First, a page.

To say that both the Houston Astros and the San Diego Padres struggled last season would be a bit of an understatement. Combined, the two franchises won 147 games, as their rebuilding process continued in full swing. Both teams headed into the offseason with money to spend, and sought to make those needed upgrades to bring their franchises back into contention.
That is essentially where the similarities ended. With new General Manager A.J. Preller in charge, the Padres have been a dynamo of action this offseason. After failing to entice any of the free agents they coveted to take their money and live in the always mostly sunny San Diego, the Padres swung deal after deal, netting Matt Kemp, Wil Myers, Derek Norris and Justin Upton, amongst others to fortify their roster.
Meanwhile, the Astros also struggled to attract free agents. Both Andrew Miller and David Robertson spurned the Astros to sign elsewhere. However, instead of taking the trade route, General Manager Jeff Luhnow stuck to his plan of building through free agency, eventually attracting both Luke Gregerson and Pat Neshek to come to Houston.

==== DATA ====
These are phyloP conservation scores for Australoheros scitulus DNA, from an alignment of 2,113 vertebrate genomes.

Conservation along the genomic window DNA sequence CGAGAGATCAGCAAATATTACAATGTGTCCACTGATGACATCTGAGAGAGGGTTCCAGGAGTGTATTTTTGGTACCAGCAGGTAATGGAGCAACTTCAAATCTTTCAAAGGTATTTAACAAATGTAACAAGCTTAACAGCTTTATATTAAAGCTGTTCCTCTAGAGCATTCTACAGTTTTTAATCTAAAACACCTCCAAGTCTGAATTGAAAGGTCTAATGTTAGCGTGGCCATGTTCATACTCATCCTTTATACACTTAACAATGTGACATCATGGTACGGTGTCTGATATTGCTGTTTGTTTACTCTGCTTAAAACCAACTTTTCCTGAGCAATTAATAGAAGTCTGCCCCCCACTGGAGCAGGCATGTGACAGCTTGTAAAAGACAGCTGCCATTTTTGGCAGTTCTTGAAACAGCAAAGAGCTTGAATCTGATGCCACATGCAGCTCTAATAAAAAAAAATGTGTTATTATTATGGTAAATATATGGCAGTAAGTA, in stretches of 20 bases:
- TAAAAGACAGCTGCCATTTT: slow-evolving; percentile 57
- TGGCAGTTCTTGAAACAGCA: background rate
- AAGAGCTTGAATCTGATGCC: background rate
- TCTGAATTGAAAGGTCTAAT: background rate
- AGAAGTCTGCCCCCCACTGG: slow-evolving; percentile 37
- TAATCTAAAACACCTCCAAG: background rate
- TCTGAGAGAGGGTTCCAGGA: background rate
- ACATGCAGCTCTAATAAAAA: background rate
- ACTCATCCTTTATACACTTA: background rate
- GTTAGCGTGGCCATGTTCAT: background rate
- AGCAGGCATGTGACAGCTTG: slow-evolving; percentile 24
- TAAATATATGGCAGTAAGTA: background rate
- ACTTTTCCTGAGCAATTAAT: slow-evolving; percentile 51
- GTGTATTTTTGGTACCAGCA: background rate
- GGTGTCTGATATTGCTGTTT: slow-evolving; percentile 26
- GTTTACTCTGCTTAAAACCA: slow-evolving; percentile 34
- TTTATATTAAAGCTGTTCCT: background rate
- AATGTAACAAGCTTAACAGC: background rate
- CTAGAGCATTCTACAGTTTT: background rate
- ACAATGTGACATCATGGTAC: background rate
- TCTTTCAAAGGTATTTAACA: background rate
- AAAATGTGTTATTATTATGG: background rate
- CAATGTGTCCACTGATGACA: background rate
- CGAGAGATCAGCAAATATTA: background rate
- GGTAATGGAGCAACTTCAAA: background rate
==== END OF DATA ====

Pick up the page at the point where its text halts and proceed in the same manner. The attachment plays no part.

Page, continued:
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It will be interesting to see which side bears more fruit. The Padres, while completely overhauling their roster, have ripped through their minor league system. The Astros, meanwhile, have focused on building through the draft and letting their prospects lead the next charge up the standings. Any signings made were done to bolster that younger core, helping them get into position to win instead of sending the prospects elsewhere for veteran talent.
The Padres strategy is likely to breed more immediate success, just based on the players brought in. Now, they finally have an offense that should give adequate support to their stellar starting pitching. However, they have gotten a lot older, and quickly. It may be difficult to sustain that success.
The Astros, on the other hand, are going to give those prospects a chance. George Springer, Jon Singleton and the other prospects on the cusp of reaching the majors will be getting their chance to prove that they can, in fact, form a long term nucleus that the Astros can build around. It may take longer, but as teams like the Rays and Royals have shown in recent years, the payoff for that patience may be great.
Which approach to the offseason would you have preferred – the Astros methodical search in free agency or the frenzied trades of the Padres? Let us know in the comments!